After delivering an impassioned speech on the steps of City Hall following a day of protest last Tuesday, San Francisco rapper Equipto left the scene in a wheelchair, looking hopeful despite his visibly famished appearance. The musician and educator had reached the thirteenth day of his ongoing hunger strike against police brutality, mass incarceration, and gentrification — issues disproportionately affecting people of color, who are being displaced from the Bay Area's urban centers at alarming rates. According to a 2013 report issued by the San Francisco Controller's Office, 56 percent of inmates in San Francisco jails are Black, although only 6 percent of the city's population is Black. In light of such statistics, Equipto decided to take action.
Equipto is a well-known underground rapper who's been at the center of San Francisco's conscious hip-hop scene since the 1990s. And now, he's using his considerable platform — and risking his physical health — to galvanize Bay Area residents to lobby local politicians to address issues of systemic inequality. Equipto's mother, Maria Cristina Gutierrez, the executive director of Compañeros del Barrio preschool; rapper Sellassie; educator and poet Ike Pinkston; and activist and candidate for San Francisco District 9 Supervisor Edwin Lindo joined Equipto in the hunger strike, and together call themselves the Frisco 5.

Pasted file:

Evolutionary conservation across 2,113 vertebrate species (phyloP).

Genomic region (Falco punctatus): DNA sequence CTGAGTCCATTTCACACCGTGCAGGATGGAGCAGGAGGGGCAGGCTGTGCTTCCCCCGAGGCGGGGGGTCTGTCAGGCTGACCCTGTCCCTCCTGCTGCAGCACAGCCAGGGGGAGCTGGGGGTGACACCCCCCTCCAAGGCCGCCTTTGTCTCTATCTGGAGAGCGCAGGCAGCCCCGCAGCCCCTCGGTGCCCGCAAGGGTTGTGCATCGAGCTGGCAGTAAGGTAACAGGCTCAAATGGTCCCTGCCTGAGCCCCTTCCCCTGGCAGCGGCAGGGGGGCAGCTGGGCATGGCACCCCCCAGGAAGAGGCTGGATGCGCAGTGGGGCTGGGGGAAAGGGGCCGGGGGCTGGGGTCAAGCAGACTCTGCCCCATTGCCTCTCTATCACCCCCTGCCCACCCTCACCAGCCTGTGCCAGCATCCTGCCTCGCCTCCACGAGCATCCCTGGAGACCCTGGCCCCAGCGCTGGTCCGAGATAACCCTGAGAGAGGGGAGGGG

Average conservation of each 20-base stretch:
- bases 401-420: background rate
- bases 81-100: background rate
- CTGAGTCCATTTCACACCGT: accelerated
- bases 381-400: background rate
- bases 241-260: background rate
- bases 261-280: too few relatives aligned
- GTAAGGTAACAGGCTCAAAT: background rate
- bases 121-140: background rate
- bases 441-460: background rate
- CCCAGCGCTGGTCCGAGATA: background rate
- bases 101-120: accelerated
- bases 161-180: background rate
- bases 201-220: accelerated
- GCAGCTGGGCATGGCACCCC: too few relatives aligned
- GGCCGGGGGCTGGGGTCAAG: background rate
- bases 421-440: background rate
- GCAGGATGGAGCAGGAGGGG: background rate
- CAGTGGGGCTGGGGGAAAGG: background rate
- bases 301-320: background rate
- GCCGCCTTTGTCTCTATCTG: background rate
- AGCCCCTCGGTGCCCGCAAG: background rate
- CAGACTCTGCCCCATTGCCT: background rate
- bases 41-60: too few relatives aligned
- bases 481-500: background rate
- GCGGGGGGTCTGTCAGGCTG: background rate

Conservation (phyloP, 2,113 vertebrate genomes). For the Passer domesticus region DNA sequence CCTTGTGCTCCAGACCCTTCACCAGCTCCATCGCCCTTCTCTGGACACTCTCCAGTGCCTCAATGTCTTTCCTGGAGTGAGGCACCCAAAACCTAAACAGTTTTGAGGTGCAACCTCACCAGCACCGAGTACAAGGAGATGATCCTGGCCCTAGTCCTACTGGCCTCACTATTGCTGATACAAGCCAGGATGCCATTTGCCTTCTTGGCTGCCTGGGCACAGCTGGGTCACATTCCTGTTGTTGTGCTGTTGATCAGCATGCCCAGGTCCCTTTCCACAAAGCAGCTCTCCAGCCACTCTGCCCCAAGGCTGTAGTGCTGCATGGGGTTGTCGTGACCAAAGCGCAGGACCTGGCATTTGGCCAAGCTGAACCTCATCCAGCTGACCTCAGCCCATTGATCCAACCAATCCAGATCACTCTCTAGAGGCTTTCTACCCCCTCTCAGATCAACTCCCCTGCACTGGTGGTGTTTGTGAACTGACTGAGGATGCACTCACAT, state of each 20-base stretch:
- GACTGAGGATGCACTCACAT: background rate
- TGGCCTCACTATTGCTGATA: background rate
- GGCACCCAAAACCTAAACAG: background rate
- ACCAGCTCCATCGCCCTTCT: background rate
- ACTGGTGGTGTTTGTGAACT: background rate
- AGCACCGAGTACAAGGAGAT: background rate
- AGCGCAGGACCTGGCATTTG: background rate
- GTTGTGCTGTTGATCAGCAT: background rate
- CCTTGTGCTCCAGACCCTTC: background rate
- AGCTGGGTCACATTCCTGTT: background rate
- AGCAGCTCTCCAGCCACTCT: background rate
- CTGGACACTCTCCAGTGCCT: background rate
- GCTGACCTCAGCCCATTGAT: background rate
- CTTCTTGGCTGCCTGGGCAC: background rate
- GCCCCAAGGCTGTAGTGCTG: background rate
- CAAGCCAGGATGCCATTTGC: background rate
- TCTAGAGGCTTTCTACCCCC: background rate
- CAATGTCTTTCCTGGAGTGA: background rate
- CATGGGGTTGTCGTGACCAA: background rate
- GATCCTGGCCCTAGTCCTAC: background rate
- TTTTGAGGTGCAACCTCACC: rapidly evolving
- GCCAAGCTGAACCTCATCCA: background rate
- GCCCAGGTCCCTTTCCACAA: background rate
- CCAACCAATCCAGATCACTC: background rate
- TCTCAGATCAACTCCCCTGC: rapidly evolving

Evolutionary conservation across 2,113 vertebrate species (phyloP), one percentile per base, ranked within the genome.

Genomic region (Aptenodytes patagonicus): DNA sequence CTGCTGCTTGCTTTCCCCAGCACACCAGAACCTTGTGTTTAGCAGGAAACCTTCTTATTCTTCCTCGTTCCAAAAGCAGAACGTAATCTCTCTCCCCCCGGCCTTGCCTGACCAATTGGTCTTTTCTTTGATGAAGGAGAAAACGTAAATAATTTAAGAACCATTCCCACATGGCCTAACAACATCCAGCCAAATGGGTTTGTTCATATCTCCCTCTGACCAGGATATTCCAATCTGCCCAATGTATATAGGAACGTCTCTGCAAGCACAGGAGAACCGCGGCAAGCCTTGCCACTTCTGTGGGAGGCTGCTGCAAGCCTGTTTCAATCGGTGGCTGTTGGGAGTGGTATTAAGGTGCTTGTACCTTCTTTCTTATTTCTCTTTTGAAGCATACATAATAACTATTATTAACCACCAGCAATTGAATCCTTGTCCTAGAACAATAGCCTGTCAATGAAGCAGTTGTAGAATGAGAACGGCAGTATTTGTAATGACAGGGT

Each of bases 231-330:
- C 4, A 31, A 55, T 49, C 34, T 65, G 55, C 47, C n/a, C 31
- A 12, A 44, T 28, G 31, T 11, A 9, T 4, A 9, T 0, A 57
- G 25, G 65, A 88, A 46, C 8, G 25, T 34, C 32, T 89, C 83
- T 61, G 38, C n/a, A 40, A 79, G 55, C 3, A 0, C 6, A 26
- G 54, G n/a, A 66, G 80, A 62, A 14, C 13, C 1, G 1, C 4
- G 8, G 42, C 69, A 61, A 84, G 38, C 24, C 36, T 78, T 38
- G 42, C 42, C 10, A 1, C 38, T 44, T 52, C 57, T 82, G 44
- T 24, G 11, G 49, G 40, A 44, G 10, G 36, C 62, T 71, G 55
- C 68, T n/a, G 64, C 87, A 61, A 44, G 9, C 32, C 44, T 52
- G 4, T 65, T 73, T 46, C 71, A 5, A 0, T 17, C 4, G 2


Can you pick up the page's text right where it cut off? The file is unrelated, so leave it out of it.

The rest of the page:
The Frisco 5 had been camping out in front of the police station on the corner of 17th and Valencia streets for two weeks starting on April 21, and on May 3, they led a march from their camp to City Hall to spread their message and present their demands to Mayor Ed Lee. They called for the immediate firing or resignation of San Francisco Police Chief Greg Suhr, whom the protesters say has enabled a culture of racist law enforcement practices, resulting in the deaths of several mentally ill or unarmed individuals at the hands of SFPD in recent years. The other two key goals of the protest were to mandate independent investigations of officer-involved shootings, and to indict the officers involved in recent San Francisco police killings, particularly the deaths of Mario Woods and Alex Nieto.
Away on business in Bayview, Lee never showed up to meet the protesters on the May 3 day of action —though he did unexpectedly visit the camp the day prior. However, the Frisco 5 did not meet with him at that time because they said they wanted to wait until Tuesday's march. In a phone call with Equipto the following Thursday, May 5, Lee said he has no intention of firing Suhr, explaining that the search for a new police chief would only slow down his plans for police reform. Equipto and the other strikers said they would continue the fight, and that given the numerous accusations of police misconduct against Suhr, his firing is necessary to create any tangible progress.